Our school serves the areas of Sweening, Laxo, Lunna, Lunning, Vidlin and Skelberry.
Vidlin is a spread out rural area. There are several groups of houses clustered around the head of Vidlin voe. There are also scattered populations, at Lunning, Sweening, Levaneap, Laxo and Lunna. Many people are crofters, mostly part time and there is a substantial fish farming industry. Some people work at the Oil Terminal of Sullom Voe, about 15 miles away and some for Shetland Islands Council. The Cabin, created by Mr Andy Robertson is well woth a visit. Andy has amassed a huge collection of Wartime Memorabilia and other items. Other businesses include Johnson Sea Farms and Antiques and Bric A Brac at Outrabister House, Lunnaness. There is also a local shop and petrol station, Community Hall and boat marina. There are 2 ferry terminals with ferries going to the islands of Whalsay and Out Skerries.
Over the years the children at the school have studied many aspects of the local wildlife. Vidlin is an area well known for its thriving otter population. An otter has been seen crossing the school playground. Seals (selkies) quite regularly visit the inner area of the voe and once, one was seen sunning itself on the beach in front of the school.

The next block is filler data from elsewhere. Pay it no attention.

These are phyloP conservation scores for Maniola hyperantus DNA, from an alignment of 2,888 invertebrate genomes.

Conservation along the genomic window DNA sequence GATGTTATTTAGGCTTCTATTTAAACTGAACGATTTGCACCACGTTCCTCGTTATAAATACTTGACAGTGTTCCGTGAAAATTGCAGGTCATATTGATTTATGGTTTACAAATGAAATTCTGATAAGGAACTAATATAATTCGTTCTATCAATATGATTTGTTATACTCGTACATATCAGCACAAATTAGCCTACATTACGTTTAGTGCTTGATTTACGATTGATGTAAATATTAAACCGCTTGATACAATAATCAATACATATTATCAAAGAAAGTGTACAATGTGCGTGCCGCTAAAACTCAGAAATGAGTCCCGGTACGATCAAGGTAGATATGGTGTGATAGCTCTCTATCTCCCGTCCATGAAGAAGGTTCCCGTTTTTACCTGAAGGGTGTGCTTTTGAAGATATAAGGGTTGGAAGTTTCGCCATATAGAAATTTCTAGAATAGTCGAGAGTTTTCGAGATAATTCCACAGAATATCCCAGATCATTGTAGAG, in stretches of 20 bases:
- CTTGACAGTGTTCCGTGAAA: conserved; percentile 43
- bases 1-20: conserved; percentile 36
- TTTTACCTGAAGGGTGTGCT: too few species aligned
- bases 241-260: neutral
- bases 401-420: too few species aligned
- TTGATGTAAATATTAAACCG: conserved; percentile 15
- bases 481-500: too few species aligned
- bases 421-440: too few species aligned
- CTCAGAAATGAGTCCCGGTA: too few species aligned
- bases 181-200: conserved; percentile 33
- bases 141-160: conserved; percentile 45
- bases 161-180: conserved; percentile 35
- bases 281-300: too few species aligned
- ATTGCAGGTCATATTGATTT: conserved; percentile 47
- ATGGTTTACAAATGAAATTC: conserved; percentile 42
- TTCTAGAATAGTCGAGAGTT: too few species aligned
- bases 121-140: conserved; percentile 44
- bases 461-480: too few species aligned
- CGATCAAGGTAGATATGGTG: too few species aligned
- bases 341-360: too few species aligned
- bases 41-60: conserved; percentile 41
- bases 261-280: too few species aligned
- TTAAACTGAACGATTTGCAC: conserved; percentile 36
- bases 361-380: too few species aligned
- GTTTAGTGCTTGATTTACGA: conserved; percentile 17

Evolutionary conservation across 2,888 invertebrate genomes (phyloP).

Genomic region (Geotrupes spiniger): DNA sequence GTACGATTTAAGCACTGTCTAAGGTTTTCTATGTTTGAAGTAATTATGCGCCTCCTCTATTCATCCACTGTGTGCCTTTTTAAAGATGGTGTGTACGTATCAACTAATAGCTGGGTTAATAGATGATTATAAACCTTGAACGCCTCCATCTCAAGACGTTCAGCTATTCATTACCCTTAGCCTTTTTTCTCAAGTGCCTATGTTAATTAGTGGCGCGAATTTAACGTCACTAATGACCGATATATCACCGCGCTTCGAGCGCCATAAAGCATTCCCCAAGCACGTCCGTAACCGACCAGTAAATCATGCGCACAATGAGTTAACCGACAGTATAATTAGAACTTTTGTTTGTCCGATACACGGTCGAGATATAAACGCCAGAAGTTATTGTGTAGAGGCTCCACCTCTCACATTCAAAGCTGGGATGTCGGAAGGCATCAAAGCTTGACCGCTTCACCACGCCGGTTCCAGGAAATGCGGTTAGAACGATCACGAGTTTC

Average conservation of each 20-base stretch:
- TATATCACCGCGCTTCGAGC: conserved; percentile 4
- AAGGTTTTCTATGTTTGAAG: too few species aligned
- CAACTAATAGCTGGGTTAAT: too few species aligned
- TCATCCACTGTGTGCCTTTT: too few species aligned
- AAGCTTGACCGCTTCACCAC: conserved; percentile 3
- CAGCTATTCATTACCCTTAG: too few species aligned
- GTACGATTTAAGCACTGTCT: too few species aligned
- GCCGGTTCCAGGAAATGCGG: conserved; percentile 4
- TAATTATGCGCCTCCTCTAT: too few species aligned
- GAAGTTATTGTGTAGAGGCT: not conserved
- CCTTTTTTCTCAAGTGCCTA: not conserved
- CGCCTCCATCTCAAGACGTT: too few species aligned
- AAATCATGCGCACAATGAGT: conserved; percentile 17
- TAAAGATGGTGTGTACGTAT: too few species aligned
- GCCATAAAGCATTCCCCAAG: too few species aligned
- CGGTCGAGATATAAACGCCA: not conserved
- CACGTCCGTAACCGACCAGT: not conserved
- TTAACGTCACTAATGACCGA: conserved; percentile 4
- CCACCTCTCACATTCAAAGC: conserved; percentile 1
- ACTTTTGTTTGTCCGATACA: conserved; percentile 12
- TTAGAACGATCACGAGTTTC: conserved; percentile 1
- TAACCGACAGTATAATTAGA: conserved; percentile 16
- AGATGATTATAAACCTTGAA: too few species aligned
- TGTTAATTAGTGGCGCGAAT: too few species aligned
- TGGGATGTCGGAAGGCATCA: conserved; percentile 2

The children keep a diary of wildlife they have seen and besides otters (draatsies) they have noted a red throated diver (raingius), cormorants (scarfs), herons (hegries), merganser ducks (herald dyook), tufted ducks, eider ducks (dunters), guillemots (tysties) and oyster catchers (shalders). Every summer arctic terns (tirricks) and black headed gulls nest close by the school and great skuas (bonxies) and arctic skuas (scooty alans) are also regular summer visitors. There are many other species of birds seen here such as, ringed plover (sandiloo), wheatear (stenshakker), curlew (whaap), puffin (tammie norie) and gannet (solan gus) to name a few.
We sometimes see hedgehogs in the garden and a long eared owl was seen by children a few years ago in a nearby small plantation of trees. There are few trees in Shetland but migrating birds seeking shelter will land on any group of trees they can find.
The beach is accessed by steps and is used for looking at the seashore.